Miami salutes Vietnam, Bay of Pigs vets


Veterans Day events

Here are some of South Florida’s commemorations planned for Monday.

9 a.m.-noon: Miami Beach celebrates with a parade south down Washington Avenue from 17th Street with 10:30 ceremony featuring a parachute team demo and helicopter at Flamingo Park Baseball Stadium, 15th Street and Michigan Avenue.

9-11:30 a.m.: Surfside marks the day with Mayor Daniel Dietch serving as emcee, a presentation of colors, local Scout troops and guest speakers. Light refreshments will be served at 10 a.m. Veterans Park, 8791 Collins Ave. For more information, call 305-866-3635 or visit

9:30 a.m.-6 p.m.: Miami Seaquarium grants free admission for the day to all veterans, active duty military, police, fire and EMT personnel. A valid military or first responder ID must be provided. Accompanying family members, up to five, will receive a discounted admission of $11 plus tax.

10 a.m.-noon: American Legion Post 182 holds “A Tribute to All Veterans,” Coconut Grove Historical Cemetery, corner of Charles Avenue and Douglas Road, with refreshments to follow at Christ Episcopal Church, 3482 Hibiscus St.

10 a.m.: University of Miami President Donna Shalala’s Veterans Day Tribute, at the Rock, in front of the UM Bookstore, 1306 Stanford Drive, Coral Gables campus.

Call it the “Better Late than Never Parade.”

Miami kicked off Veterans Day weekend Friday with a special downtown salute to say thank you to two very special groups of South Florida veterans — those who fought in Vietnam and those who were captured at the Bay of Pigs.

The Florida National Guard’s 13th Army Band resurrected rock songs from the ’70s. Gloria Estefan sent a video salute. Veterans of many eras donned military attire to pay homage to those who fought in two American military ventures that ended badly.

Former Army First Sgt. Robert Molleda, 68, wearing a Purple Heart ribbon on his chest from the injuries inflicted by an 82mm mortar round on May 14, 1969 in Vietnam, reflected the sentiments of the day:

“This is long overdue,” said Molleda. “We never got a welcome-home parade when we got back from the war.”

Molleda, who left Cuba in 1959 and joined the U.S. Army three years later at age 17, said he has never regretted his service and would do it all over again.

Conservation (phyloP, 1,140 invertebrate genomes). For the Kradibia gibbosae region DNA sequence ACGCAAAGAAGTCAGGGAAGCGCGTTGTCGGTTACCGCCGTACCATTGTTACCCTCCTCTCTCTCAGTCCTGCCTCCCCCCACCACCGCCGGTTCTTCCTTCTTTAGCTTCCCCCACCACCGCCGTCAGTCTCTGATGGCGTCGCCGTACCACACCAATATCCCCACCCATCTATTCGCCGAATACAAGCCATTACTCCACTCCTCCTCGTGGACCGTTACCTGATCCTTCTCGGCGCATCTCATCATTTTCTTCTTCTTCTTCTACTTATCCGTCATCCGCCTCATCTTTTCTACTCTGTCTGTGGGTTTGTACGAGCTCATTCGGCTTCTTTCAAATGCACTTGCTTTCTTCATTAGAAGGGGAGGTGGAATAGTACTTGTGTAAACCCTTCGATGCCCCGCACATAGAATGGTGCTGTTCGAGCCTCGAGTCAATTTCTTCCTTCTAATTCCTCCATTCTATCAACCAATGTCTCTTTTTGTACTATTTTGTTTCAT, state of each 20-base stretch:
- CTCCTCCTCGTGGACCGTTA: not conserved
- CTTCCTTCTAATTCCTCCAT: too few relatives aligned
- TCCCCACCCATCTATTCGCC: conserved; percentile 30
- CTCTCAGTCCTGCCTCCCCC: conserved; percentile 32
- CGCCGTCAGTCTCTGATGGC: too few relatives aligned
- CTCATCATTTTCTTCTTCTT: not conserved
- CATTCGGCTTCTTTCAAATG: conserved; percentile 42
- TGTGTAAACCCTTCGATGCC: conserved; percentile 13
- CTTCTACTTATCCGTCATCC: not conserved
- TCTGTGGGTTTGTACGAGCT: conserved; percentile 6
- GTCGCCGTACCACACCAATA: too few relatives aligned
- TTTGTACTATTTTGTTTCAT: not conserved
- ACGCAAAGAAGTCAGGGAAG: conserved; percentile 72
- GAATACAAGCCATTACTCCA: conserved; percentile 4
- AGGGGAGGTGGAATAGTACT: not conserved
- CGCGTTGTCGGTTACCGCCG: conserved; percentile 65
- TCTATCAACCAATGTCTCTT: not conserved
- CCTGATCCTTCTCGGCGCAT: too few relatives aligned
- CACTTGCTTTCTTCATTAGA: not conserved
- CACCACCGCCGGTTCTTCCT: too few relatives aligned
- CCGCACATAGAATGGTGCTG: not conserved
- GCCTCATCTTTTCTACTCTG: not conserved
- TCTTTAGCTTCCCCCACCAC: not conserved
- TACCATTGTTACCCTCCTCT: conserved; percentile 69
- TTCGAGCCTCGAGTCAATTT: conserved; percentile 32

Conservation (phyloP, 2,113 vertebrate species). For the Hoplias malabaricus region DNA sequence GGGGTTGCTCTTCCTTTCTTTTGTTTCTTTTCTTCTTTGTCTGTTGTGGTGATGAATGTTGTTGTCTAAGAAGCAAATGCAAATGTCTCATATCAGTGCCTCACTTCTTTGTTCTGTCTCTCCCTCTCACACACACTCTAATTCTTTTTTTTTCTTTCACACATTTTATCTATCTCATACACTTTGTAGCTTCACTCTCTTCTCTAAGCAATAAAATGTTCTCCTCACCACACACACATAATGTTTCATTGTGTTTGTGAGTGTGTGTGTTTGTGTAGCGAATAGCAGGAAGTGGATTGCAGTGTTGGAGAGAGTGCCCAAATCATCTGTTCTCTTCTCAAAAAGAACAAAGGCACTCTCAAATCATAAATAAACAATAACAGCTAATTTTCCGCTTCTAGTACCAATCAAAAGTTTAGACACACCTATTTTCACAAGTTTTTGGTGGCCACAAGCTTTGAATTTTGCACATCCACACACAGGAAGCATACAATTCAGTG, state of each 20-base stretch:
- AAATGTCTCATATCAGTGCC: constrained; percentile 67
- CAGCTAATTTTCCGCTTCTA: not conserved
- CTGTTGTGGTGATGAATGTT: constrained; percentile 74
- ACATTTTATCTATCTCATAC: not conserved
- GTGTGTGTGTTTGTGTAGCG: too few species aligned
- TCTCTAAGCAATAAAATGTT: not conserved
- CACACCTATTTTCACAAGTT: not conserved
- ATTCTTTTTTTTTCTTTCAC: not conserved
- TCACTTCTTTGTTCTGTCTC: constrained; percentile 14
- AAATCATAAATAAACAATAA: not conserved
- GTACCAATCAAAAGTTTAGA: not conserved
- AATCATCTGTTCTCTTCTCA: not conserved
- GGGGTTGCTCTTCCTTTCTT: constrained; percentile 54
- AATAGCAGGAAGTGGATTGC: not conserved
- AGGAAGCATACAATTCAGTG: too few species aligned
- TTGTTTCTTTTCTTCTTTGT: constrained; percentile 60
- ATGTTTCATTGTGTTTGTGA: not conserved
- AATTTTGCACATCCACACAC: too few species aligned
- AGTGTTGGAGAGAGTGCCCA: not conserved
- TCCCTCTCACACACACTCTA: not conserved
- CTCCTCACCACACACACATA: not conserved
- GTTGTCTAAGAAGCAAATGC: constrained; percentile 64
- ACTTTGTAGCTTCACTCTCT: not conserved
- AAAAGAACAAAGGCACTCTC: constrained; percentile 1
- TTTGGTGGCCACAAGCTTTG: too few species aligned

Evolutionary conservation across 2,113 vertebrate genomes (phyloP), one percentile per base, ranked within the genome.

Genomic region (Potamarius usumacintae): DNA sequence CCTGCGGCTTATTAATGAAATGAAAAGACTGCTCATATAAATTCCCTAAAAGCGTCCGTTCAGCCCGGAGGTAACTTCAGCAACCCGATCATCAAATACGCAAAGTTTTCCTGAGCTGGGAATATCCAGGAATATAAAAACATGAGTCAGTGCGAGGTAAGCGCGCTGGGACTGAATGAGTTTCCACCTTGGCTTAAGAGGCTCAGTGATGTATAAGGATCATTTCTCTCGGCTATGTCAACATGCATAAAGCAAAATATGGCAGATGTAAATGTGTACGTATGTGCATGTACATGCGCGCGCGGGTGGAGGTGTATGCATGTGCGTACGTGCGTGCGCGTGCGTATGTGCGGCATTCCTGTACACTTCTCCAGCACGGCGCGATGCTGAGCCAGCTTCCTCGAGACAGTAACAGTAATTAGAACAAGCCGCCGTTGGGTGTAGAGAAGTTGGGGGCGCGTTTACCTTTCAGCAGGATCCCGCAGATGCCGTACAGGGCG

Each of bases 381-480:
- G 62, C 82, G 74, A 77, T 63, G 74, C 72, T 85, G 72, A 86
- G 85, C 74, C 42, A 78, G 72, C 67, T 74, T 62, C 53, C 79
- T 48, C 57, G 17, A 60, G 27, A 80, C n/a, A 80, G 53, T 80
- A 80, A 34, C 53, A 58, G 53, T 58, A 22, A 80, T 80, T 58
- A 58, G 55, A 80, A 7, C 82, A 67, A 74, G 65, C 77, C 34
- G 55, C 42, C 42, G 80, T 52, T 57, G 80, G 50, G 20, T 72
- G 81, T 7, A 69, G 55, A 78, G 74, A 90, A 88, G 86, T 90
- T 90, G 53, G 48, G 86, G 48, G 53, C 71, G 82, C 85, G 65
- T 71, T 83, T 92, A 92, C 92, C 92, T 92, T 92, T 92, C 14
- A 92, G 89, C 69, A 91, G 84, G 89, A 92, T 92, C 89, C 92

Nearby at a grandstand, Brigade 2506 veteran Raul Martinez, 72, said he and fellow Bay of Pigs veterans did get a parade.

But the wrong kind.

Soon after his capture in the ill-fated, U.S-backed April 1961 invasion, the Cuban victors marched Martinez and others through the streets of Havana. It was a humiliation he blamed not on the trainers of the 82nd Airborne — “they were excellent,” Martinez recalled Friday — but on political machinations.

“The people who blew it were the people in Washington,” said Martinez, as another Brigade 2506 veteran chimed in, “We were betrayed.”

Police estimated that 3,000 to 4,000 people took part in the parade and accompanying concert, said Jorge Brito, sergeant at arms of the Board of County Commissioners.

And while the crowd was dotted with men and women in uniform, many of them active-duty service members, the actual turnout of Vietnam veterans was meager at best: A small knot of Vietnam veterans rode motorcycles in the parade, a self-styled color guard waved the POW/MIA flag from the bed of a flatbed truck and perhaps another 100 veterans and family members were driven down the street in a tour bus.

Veterans Day is Monday so the county and municipal leaders set aside Friday as a special day.

“It’s about time that the Vietnam veterans are recognized because when they came home they were spit upon,” said Miami Mayor Tomas Regalado. “It’s sad that it took so long,” he added, “but it’s great that we’re doing this today.”

The focus was meant to be on the Vietnam veterans,. Regalado said, adding that organizers included the Bay of Pigs veterans because “they were trained by the U.S., so they are veterans, too.”

Read more Miami-Dade stories from the Miami Herald

Miami Herald

Join the

The Miami Herald is pleased to provide this opportunity to share information, experiences and observations about what's in the news. Some of the comments may be reprinted elsewhere on the site or in the newspaper. We encourage lively, open debate on the issues of the day, and ask that you refrain from profanity, hate speech, personal comments and remarks that are off point. Thank you for taking the time to offer your thoughts.

The Miami Herald uses Facebook's commenting system. You need to log in with a Facebook account in order to comment. If you have questions about commenting with your Facebook account, click here.

Have a news tip? You can send it anonymously. Click here to send us your tip - or - consider joining the Public Insight Network and become a source for The Miami Herald and el Nuevo Herald.

Hide Comments

This affects comments on all stories.

Cancel OK

  • Marketplace

Today's Circulars

  • Quick Job Search

Enter Keyword(s) Enter City Select a State Select a Category